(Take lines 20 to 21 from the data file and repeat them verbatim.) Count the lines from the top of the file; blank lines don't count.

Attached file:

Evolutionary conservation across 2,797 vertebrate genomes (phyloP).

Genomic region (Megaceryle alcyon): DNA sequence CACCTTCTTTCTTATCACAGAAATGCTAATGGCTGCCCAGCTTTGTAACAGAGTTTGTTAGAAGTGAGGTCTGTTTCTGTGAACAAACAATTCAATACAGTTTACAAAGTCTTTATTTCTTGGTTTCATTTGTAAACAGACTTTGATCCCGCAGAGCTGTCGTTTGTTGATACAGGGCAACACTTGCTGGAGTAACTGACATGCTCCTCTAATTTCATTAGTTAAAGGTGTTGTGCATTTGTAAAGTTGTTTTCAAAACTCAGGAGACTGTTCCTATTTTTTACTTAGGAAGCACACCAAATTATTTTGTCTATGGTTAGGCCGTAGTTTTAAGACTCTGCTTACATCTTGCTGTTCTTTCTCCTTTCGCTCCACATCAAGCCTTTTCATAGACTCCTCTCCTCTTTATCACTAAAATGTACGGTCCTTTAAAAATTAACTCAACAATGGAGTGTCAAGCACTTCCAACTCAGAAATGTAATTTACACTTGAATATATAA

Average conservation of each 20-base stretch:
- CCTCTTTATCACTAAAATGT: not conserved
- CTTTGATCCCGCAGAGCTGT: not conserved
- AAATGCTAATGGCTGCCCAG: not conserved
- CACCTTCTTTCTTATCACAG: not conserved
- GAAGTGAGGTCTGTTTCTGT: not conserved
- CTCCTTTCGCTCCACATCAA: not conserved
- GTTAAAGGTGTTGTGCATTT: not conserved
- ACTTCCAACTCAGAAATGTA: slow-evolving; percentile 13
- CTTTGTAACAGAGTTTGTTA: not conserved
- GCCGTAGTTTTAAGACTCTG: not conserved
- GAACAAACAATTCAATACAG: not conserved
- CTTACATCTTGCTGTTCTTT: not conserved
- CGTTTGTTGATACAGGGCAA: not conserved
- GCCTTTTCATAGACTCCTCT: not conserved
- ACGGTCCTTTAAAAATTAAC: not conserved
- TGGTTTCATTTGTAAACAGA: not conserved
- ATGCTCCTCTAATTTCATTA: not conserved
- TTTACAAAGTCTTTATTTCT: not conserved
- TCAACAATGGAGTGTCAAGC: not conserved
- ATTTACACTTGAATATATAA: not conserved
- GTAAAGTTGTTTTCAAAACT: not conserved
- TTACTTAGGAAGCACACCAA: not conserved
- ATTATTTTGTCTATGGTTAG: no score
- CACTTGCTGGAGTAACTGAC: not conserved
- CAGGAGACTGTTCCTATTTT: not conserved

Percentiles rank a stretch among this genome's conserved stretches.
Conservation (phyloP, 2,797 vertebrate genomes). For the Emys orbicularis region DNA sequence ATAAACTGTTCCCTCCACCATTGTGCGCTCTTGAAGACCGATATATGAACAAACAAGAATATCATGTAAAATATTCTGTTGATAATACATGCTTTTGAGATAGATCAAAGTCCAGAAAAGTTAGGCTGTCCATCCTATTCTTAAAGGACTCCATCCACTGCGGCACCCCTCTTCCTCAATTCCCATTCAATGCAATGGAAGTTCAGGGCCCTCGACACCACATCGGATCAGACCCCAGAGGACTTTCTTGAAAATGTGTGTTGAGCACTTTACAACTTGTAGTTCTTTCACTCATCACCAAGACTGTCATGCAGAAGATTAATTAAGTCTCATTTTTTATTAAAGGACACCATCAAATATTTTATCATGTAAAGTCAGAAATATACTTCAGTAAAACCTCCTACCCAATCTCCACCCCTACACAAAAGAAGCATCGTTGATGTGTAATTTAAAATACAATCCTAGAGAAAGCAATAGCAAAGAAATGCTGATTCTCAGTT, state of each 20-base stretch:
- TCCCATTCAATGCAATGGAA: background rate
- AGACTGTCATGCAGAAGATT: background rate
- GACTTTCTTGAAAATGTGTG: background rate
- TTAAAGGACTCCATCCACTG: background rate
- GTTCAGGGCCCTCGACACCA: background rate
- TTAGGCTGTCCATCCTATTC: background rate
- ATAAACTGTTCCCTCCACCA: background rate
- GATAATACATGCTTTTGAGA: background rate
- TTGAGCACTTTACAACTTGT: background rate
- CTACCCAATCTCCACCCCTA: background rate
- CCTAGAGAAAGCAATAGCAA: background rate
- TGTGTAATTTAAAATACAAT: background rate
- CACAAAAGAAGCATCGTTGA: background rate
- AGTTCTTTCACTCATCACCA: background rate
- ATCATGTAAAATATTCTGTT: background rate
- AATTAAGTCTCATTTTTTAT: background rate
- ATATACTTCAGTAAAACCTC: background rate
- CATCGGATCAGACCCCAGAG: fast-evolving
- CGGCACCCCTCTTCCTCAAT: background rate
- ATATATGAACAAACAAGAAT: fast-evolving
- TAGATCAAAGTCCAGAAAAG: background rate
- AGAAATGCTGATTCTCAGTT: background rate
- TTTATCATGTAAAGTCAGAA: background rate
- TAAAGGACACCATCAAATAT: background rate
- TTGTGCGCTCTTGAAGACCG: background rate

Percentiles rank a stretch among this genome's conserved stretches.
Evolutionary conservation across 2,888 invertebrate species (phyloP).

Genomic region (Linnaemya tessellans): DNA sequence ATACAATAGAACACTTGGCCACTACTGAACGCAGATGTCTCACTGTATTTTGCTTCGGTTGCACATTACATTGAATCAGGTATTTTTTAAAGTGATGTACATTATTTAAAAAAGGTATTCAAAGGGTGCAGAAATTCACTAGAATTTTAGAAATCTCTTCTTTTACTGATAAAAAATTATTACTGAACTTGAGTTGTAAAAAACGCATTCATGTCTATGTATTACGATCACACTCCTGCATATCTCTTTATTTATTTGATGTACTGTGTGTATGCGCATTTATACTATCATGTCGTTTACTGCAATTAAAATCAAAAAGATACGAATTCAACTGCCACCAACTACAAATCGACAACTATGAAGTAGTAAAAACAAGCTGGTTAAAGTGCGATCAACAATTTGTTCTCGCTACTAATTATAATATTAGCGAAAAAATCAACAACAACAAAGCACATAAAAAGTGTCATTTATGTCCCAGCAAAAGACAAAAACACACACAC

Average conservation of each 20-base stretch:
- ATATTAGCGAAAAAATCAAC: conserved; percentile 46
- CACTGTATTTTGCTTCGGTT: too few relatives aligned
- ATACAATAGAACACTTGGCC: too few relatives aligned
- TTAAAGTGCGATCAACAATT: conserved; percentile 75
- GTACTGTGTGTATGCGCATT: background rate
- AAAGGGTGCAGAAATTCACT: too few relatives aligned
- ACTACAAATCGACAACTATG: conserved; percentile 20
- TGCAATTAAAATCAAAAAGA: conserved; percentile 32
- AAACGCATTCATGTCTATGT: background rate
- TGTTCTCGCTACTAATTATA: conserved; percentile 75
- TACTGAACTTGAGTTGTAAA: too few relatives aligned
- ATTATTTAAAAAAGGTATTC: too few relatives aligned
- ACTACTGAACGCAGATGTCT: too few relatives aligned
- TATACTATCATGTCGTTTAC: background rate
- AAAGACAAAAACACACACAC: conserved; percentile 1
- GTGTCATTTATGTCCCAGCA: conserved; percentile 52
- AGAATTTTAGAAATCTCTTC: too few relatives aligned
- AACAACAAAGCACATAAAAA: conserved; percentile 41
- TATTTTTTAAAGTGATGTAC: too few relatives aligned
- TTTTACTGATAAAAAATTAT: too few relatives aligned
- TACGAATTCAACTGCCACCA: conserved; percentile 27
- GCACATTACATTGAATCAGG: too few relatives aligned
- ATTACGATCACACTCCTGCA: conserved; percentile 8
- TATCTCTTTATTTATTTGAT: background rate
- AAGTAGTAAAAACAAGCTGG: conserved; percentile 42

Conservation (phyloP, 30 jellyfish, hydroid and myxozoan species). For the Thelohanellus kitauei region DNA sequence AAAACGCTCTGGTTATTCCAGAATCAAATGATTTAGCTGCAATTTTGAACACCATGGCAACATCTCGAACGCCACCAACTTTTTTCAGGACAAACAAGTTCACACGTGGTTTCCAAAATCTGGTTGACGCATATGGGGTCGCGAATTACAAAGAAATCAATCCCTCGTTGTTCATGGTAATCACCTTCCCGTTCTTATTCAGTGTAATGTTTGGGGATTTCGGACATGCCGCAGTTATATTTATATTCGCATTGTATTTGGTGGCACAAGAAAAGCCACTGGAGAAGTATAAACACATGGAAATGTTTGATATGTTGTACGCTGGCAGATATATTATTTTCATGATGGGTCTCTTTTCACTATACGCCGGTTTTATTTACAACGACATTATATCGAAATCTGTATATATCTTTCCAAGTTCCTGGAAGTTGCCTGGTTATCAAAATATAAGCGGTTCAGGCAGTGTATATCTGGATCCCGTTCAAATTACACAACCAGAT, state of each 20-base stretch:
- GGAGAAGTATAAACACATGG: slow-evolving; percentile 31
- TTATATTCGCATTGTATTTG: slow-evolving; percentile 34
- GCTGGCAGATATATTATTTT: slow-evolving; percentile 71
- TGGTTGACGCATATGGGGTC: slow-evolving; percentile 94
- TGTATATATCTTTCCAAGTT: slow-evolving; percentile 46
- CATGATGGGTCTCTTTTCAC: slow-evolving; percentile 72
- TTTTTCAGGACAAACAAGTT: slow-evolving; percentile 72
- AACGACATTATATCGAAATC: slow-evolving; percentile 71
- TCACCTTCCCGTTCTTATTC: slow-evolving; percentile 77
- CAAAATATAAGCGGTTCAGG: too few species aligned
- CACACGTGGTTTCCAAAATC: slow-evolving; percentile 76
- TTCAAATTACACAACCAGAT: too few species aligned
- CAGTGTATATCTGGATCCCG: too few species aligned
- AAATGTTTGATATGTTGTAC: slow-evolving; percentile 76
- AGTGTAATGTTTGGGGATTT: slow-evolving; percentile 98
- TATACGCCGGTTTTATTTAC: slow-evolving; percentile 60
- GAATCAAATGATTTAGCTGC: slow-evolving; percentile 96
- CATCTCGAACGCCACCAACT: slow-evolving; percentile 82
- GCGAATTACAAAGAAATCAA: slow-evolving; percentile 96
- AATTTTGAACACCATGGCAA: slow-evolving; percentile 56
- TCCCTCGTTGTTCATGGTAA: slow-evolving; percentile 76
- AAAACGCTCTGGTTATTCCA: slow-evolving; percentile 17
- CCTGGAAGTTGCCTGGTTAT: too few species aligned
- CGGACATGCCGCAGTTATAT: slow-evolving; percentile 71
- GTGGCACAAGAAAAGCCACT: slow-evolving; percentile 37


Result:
- ATGCTCCTCTAATTTCATTA: not conserved
- TTTACAAAGTCTTTATTTCT: not conserved